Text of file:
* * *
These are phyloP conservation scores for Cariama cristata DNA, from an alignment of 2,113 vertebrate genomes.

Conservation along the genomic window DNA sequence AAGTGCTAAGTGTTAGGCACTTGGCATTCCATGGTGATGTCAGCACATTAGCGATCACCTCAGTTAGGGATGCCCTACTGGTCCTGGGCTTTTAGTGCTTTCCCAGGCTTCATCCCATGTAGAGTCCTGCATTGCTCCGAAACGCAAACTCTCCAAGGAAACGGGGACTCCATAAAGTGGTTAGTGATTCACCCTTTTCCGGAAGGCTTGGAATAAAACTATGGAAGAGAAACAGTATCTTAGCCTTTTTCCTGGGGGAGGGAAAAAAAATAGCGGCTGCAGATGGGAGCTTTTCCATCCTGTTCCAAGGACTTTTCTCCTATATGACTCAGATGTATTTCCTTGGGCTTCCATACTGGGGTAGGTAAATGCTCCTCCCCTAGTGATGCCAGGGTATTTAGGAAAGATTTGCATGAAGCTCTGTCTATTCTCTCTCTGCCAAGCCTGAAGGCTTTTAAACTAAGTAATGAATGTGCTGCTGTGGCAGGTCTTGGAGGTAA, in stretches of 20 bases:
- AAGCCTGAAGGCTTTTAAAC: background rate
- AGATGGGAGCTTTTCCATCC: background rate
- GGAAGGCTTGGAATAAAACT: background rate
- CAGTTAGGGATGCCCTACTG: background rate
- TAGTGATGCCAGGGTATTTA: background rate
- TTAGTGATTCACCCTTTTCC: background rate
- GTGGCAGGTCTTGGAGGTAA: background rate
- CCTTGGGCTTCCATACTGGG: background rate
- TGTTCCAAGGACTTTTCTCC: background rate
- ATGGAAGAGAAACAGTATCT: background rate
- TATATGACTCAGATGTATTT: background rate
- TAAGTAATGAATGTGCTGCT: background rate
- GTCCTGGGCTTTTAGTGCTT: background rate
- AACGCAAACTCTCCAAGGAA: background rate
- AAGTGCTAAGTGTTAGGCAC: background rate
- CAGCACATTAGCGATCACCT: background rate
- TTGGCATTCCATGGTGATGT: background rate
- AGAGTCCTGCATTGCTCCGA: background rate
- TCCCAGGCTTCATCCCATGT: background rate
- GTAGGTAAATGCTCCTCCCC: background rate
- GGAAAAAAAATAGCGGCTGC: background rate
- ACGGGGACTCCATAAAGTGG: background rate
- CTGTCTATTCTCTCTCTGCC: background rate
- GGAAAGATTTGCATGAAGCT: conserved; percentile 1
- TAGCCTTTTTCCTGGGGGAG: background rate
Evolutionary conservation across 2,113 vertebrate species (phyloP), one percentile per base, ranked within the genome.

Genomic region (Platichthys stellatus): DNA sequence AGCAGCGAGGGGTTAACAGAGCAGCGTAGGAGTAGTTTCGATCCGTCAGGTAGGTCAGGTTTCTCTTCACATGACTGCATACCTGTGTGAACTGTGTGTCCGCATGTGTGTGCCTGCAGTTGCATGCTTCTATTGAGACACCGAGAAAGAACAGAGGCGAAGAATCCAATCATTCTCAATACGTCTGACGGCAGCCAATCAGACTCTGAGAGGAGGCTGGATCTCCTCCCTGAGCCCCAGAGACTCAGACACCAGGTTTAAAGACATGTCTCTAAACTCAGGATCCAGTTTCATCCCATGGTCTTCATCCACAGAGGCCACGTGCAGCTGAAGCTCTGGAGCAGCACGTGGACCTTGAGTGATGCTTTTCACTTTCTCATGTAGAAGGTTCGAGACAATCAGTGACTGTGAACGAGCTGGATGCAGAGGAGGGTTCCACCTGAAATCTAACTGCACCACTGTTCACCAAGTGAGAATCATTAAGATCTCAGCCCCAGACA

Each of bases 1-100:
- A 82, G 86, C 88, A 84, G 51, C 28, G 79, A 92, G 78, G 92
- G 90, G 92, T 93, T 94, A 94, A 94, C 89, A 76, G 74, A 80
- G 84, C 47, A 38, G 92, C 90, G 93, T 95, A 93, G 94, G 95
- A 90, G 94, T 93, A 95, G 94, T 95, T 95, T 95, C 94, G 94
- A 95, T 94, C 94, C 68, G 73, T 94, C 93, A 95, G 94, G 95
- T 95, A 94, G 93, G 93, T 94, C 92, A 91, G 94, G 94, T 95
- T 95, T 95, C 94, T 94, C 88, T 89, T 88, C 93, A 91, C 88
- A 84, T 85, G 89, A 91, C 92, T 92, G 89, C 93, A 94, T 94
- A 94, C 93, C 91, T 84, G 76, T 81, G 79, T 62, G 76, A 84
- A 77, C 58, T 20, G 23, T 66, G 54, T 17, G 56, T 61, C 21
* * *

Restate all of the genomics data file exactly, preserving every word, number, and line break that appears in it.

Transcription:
These are phyloP conservation scores for Cariama cristata DNA, from an alignment of 2,113 vertebrate genomes.

Conservation along the genomic window DNA sequence AAGTGCTAAGTGTTAGGCACTTGGCATTCCATGGTGATGTCAGCACATTAGCGATCACCTCAGTTAGGGATGCCCTACTGGTCCTGGGCTTTTAGTGCTTTCCCAGGCTTCATCCCATGTAGAGTCCTGCATTGCTCCGAAACGCAAACTCTCCAAGGAAACGGGGACTCCATAAAGTGGTTAGTGATTCACCCTTTTCCGGAAGGCTTGGAATAAAACTATGGAAGAGAAACAGTATCTTAGCCTTTTTCCTGGGGGAGGGAAAAAAAATAGCGGCTGCAGATGGGAGCTTTTCCATCCTGTTCCAAGGACTTTTCTCCTATATGACTCAGATGTATTTCCTTGGGCTTCCATACTGGGGTAGGTAAATGCTCCTCCCCTAGTGATGCCAGGGTATTTAGGAAAGATTTGCATGAAGCTCTGTCTATTCTCTCTCTGCCAAGCCTGAAGGCTTTTAAACTAAGTAATGAATGTGCTGCTGTGGCAGGTCTTGGAGGTAA, in stretches of 20 bases:
- AAGCCTGAAGGCTTTTAAAC: background rate
- AGATGGGAGCTTTTCCATCC: background rate
- GGAAGGCTTGGAATAAAACT: background rate
- CAGTTAGGGATGCCCTACTG: background rate
- TAGTGATGCCAGGGTATTTA: background rate
- TTAGTGATTCACCCTTTTCC: background rate
- GTGGCAGGTCTTGGAGGTAA: background rate
- CCTTGGGCTTCCATACTGGG: background rate
- TGTTCCAAGGACTTTTCTCC: background rate
- ATGGAAGAGAAACAGTATCT: background rate
- TATATGACTCAGATGTATTT: background rate
- TAAGTAATGAATGTGCTGCT: background rate
- GTCCTGGGCTTTTAGTGCTT: background rate
- AACGCAAACTCTCCAAGGAA: background rate
- AAGTGCTAAGTGTTAGGCAC: background rate
- CAGCACATTAGCGATCACCT: background rate
- TTGGCATTCCATGGTGATGT: background rate
- AGAGTCCTGCATTGCTCCGA: background rate
- TCCCAGGCTTCATCCCATGT: background rate
- GTAGGTAAATGCTCCTCCCC: background rate
- GGAAAAAAAATAGCGGCTGC: background rate
- ACGGGGACTCCATAAAGTGG: background rate
- CTGTCTATTCTCTCTCTGCC: background rate
- GGAAAGATTTGCATGAAGCT: conserved; percentile 1
- TAGCCTTTTTCCTGGGGGAG: background rate
Evolutionary conservation across 2,113 vertebrate species (phyloP), one percentile per base, ranked within the genome.

Genomic region (Platichthys stellatus): DNA sequence AGCAGCGAGGGGTTAACAGAGCAGCGTAGGAGTAGTTTCGATCCGTCAGGTAGGTCAGGTTTCTCTTCACATGACTGCATACCTGTGTGAACTGTGTGTCCGCATGTGTGTGCCTGCAGTTGCATGCTTCTATTGAGACACCGAGAAAGAACAGAGGCGAAGAATCCAATCATTCTCAATACGTCTGACGGCAGCCAATCAGACTCTGAGAGGAGGCTGGATCTCCTCCCTGAGCCCCAGAGACTCAGACACCAGGTTTAAAGACATGTCTCTAAACTCAGGATCCAGTTTCATCCCATGGTCTTCATCCACAGAGGCCACGTGCAGCTGAAGCTCTGGAGCAGCACGTGGACCTTGAGTGATGCTTTTCACTTTCTCATGTAGAAGGTTCGAGACAATCAGTGACTGTGAACGAGCTGGATGCAGAGGAGGGTTCCACCTGAAATCTAACTGCACCACTGTTCACCAAGTGAGAATCATTAAGATCTCAGCCCCAGACA

Each of bases 1-100:
- A 82, G 86, C 88, A 84, G 51, C 28, G 79, A 92, G 78, G 92
- G 90, G 92, T 93, T 94, A 94, A 94, C 89, A 76, G 74, A 80
- G 84, C 47, A 38, G 92, C 90, G 93, T 95, A 93, G 94, G 95
- A 90, G 94, T 93, A 95, G 94, T 95, T 95, T 95, C 94, G 94
- A 95, T 94, C 94, C 68, G 73, T 94, C 93, A 95, G 94, G 95
- T 95, A 94, G 93, G 93, T 94, C 92, A 91, G 94, G 94, T 95
- T 95, T 95, C 94, T 94, C 88, T 89, T 88, C 93, A 91, C 88
- A 84, T 85, G 89, A 91, C 92, T 92, G 89, C 93, A 94, T 94
- A 94, C 93, C 91, T 84, G 76, T 81, G 79, T 62, G 76, A 84
- A 77, C 58, T 20, G 23, T 66, G 54, T 17, G 56, T 61, C 21